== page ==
Leestijd: 5 minuten

Lunar New Year: A celebration of connection and community

On February 9th 2024, Asian Raisins organised a potluck party in collaboration with Discrimination.nl Utrecht Province to celebrate the Lunar New Year and the inauguration of the year of the Wooden Dragon, which among other things represents joy, prosperity and happiness. An evening organised by and for the community, to come together and celebrate connection with blissful food and company.

What did we do?

The event was centred around celebrating identity, culture and cohesion within East and Southeast Asian communities in the Netherlands. To facilitate this, an intentional space was provided as a meeting place for people from these communities. At six full tables, stories were shared and dialogues held on themes such as identity, culture and racism, focusing on individuals and their experiences. As it was a potluck party, meaning everyone brought homemade food to share, participants were assured that none of this was done on an empty stomach.

Thanks to the many dishes that had been prepared, each representing a part of a participant’s identity, a melting pot of flavours and aromas emerged that unmistakably expressed the strong unifying power of food. This instantly created a pleasant atmosphere, which is not surprising; after all, food is an essential love language in East and Southeast Asian cultures and this event beautifully illustrated why this is the case.

Besides sharing food, Kevin Groen performed impressive spoken word acts. The topics at hand included the weight of (westernised) names and the importance of staying true to yourself regardless of how society might frame you. His words touched the hearts of attendees and powerfully expressed the emotions and experiences of our communities.

What is Lunar New Year and why is it important?

Lunar New Year, also known as the Spring Festival, is a traditional festival celebrated by several East and Southeast Asian communities. The holiday is based on the lunar calendar, unlike the Gregorian or solar calendar used in Europe. It is one of the most important and widespread holidays to which gathering is a central aspect. 

The origins of the Lunar New Year are more than 3,500 years old and can be found in an ancient Chinese legend. A mythological beast called Nian (in Mandarin ‘year’), with the body of a bull and the head of a lion, snuck out of the mountains every winter to the nearest village to satisfy his hunger. He brought destruction on his path and filled his belly with cattle, crops and people. However, this beast turned out to be afraid of three things: fire, loud noises and the colour red. Thanks to this discovery, it became an annual custom for villagers to greet Nian with fireworks, loud cries and red decorations.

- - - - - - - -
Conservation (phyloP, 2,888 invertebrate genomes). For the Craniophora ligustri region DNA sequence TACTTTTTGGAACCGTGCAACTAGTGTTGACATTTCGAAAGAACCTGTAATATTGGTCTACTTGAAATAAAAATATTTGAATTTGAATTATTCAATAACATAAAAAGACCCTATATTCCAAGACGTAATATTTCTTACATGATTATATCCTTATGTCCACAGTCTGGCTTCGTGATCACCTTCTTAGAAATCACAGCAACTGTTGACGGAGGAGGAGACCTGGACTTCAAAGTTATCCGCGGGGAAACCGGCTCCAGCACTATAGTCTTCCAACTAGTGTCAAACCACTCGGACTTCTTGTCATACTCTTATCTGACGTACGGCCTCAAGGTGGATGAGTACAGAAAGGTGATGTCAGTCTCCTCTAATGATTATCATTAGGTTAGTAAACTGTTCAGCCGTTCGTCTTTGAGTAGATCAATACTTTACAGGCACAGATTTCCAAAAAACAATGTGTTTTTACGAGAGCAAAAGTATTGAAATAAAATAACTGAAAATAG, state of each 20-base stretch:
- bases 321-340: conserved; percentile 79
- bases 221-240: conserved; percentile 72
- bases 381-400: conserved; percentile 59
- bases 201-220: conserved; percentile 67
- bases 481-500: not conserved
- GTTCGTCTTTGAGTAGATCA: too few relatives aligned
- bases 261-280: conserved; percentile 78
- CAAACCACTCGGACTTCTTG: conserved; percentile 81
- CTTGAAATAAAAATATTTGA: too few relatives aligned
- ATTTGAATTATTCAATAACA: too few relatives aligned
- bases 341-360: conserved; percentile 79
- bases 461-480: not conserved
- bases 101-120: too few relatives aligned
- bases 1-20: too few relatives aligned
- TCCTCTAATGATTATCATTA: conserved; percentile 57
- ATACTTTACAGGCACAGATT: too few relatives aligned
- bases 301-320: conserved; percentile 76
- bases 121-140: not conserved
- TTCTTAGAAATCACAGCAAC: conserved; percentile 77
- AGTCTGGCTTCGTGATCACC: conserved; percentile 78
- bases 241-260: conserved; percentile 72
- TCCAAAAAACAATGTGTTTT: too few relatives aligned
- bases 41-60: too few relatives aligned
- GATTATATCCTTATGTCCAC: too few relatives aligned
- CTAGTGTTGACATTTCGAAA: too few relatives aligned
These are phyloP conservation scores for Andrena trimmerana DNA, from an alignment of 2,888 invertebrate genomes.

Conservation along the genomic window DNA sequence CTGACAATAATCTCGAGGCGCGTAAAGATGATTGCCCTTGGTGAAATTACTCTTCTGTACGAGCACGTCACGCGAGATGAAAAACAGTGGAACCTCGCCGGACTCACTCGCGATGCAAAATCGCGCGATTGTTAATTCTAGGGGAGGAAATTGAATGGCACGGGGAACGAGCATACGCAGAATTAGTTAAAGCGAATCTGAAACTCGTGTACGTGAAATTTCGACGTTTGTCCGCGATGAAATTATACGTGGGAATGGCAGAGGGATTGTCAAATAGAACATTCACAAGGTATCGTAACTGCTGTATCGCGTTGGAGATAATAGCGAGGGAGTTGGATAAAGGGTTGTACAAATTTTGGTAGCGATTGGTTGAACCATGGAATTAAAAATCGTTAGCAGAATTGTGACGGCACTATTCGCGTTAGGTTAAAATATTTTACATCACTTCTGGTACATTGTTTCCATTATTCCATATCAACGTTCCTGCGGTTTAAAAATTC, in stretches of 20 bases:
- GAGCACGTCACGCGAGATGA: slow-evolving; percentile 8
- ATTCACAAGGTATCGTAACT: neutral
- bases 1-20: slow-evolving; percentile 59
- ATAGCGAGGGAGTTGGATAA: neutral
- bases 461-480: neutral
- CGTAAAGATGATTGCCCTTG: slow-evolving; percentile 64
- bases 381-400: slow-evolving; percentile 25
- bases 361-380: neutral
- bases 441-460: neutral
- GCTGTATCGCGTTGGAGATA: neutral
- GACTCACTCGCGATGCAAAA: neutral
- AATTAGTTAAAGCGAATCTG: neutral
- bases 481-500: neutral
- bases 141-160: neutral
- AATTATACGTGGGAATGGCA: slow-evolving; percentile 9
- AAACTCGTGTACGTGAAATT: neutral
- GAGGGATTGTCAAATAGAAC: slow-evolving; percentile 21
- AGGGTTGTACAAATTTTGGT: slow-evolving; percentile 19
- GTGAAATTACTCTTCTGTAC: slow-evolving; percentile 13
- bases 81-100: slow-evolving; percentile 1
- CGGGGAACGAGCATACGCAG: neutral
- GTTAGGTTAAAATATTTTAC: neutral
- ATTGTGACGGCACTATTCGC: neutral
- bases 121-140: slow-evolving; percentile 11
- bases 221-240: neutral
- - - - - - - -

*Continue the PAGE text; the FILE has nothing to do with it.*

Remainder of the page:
Today, the celebration is known as a time to gather with family and loved ones to wave the old year goodbye and greet the new one with prosperity. Customs surrounding this holiday vary by country and culture. For instance, some will immortalise their personal wishes for the year on red cloth to hang next to the doorpost, pay respects to ancestors in traditional attire or hand out red envelopes with money. Others will visit temples or wear polka dots, because the round shape is said to bless the wearer with good luck and prosperity.

Unfortunately, this holiday is not accessible to everyone: people from the East and Southeast Asian diaspora outside Asia do not always get the chance to celebrate the spring festival. It is important for us as Asian Raisins to celebrate the Lunar New Year together as a community to bridge this gap. In a country like the Netherlands where the population is predominantly white, there is societal pressure for minority groups to assimilate to the dominant white culture. This pressure is reinforced by systematic discrimination in fields such as the labour market, media representation and (lack of) attention in political policies. Incidents of microaggressions or even overt discrimination in everyday interactions also contribute to this. For many people from the East and Southeast Asian diaspora, peers and colleagues are unable to understand or respect the meaning of, for example, the spring festival. This gives the impression that (openly celebrating) traditional customs and holidays that fall outside the norm are not appreciated, which can then lead to feelings of shame, internalised racism and a desire to dismiss non-white cultural heritage.

Sharing and celebrating these traditions openly is precisely what allows people from the diaspora to stay connected to their cultural heritage, feel the power of community and stride into the new year with pride of their own background. 

What did we learn?

The first edition of the Lunar New Year celebration with Asian Raisins not only brought people together, but also provided a platform for reflection and learning. Through candid conversations about identity and racism with both familiar and unfamiliar faces, new insights were gained and concepts created. The evening serves as a reminder of the power of community and solidarity in the face of societal challenges and discrimination.

A close-knit and self-aware community is indispensable for our movement against racism towards East and Southeast Asian people in the Netherlands. Therefore, as Asian Raisins, we want to foster this connection by facilitating safe and intentional meeting spaces with the mission of ‘healing and growing’ our communities. With our mission, we want to reflect on processing the past while focusing on the future. Not only by creating awareness about racism within and outside communities, but also by celebrating the joy of coming together.